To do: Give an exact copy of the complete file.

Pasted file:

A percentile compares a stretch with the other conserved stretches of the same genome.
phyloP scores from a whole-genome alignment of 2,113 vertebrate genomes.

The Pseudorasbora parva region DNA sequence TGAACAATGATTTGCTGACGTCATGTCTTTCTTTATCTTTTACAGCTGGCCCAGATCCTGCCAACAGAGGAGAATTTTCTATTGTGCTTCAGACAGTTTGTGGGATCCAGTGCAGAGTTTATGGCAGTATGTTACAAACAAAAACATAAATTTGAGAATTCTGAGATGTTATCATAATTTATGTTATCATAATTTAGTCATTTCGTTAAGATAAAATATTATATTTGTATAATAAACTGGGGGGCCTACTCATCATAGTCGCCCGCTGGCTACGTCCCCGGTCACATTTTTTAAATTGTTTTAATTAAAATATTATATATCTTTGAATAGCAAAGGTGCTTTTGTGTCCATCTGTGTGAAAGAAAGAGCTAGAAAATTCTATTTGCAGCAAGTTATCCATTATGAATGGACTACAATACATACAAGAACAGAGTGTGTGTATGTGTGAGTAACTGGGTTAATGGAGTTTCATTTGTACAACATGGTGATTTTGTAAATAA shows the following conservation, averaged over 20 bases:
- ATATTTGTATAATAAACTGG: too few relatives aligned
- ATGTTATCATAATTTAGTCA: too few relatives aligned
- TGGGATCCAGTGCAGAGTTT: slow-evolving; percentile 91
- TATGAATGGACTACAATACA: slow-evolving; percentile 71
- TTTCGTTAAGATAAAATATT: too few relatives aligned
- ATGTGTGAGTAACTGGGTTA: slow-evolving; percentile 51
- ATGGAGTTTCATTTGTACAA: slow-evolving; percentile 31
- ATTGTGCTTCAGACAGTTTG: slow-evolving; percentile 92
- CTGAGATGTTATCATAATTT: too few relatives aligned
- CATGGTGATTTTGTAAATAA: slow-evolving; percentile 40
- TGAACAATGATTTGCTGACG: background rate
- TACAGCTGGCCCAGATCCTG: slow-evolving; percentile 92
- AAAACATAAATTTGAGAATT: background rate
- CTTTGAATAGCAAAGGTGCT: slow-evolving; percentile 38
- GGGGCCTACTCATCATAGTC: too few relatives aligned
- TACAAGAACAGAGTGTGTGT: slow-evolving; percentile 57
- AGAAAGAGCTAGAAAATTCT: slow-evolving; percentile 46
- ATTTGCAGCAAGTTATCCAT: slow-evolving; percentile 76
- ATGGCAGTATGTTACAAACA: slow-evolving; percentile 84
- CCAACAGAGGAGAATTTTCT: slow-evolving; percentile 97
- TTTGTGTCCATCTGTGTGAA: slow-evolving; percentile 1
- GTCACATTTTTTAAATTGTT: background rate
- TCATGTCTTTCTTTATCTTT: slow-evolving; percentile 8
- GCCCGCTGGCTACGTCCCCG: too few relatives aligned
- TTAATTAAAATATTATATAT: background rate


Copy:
A percentile compares a stretch with the other conserved stretches of the same genome.
phyloP scores from a whole-genome alignment of 2,113 vertebrate genomes.

The Pseudorasbora parva region DNA sequence TGAACAATGATTTGCTGACGTCATGTCTTTCTTTATCTTTTACAGCTGGCCCAGATCCTGCCAACAGAGGAGAATTTTCTATTGTGCTTCAGACAGTTTGTGGGATCCAGTGCAGAGTTTATGGCAGTATGTTACAAACAAAAACATAAATTTGAGAATTCTGAGATGTTATCATAATTTATGTTATCATAATTTAGTCATTTCGTTAAGATAAAATATTATATTTGTATAATAAACTGGGGGGCCTACTCATCATAGTCGCCCGCTGGCTACGTCCCCGGTCACATTTTTTAAATTGTTTTAATTAAAATATTATATATCTTTGAATAGCAAAGGTGCTTTTGTGTCCATCTGTGTGAAAGAAAGAGCTAGAAAATTCTATTTGCAGCAAGTTATCCATTATGAATGGACTACAATACATACAAGAACAGAGTGTGTGTATGTGTGAGTAACTGGGTTAATGGAGTTTCATTTGTACAACATGGTGATTTTGTAAATAA shows the following conservation, averaged over 20 bases:
- ATATTTGTATAATAAACTGG: too few relatives aligned
- ATGTTATCATAATTTAGTCA: too few relatives aligned
- TGGGATCCAGTGCAGAGTTT: slow-evolving; percentile 91
- TATGAATGGACTACAATACA: slow-evolving; percentile 71
- TTTCGTTAAGATAAAATATT: too few relatives aligned
- ATGTGTGAGTAACTGGGTTA: slow-evolving; percentile 51
- ATGGAGTTTCATTTGTACAA: slow-evolving; percentile 31
- ATTGTGCTTCAGACAGTTTG: slow-evolving; percentile 92
- CTGAGATGTTATCATAATTT: too few relatives aligned
- CATGGTGATTTTGTAAATAA: slow-evolving; percentile 40
- TGAACAATGATTTGCTGACG: background rate
- TACAGCTGGCCCAGATCCTG: slow-evolving; percentile 92
- AAAACATAAATTTGAGAATT: background rate
- CTTTGAATAGCAAAGGTGCT: slow-evolving; percentile 38
- GGGGCCTACTCATCATAGTC: too few relatives aligned
- TACAAGAACAGAGTGTGTGT: slow-evolving; percentile 57
- AGAAAGAGCTAGAAAATTCT: slow-evolving; percentile 46
- ATTTGCAGCAAGTTATCCAT: slow-evolving; percentile 76
- ATGGCAGTATGTTACAAACA: slow-evolving; percentile 84
- CCAACAGAGGAGAATTTTCT: slow-evolving; percentile 97
- TTTGTGTCCATCTGTGTGAA: slow-evolving; percentile 1
- GTCACATTTTTTAAATTGTT: background rate
- TCATGTCTTTCTTTATCTTT: slow-evolving; percentile 8
- GCCCGCTGGCTACGTCCCCG: too few relatives aligned
- TTAATTAAAATATTATATAT: background rate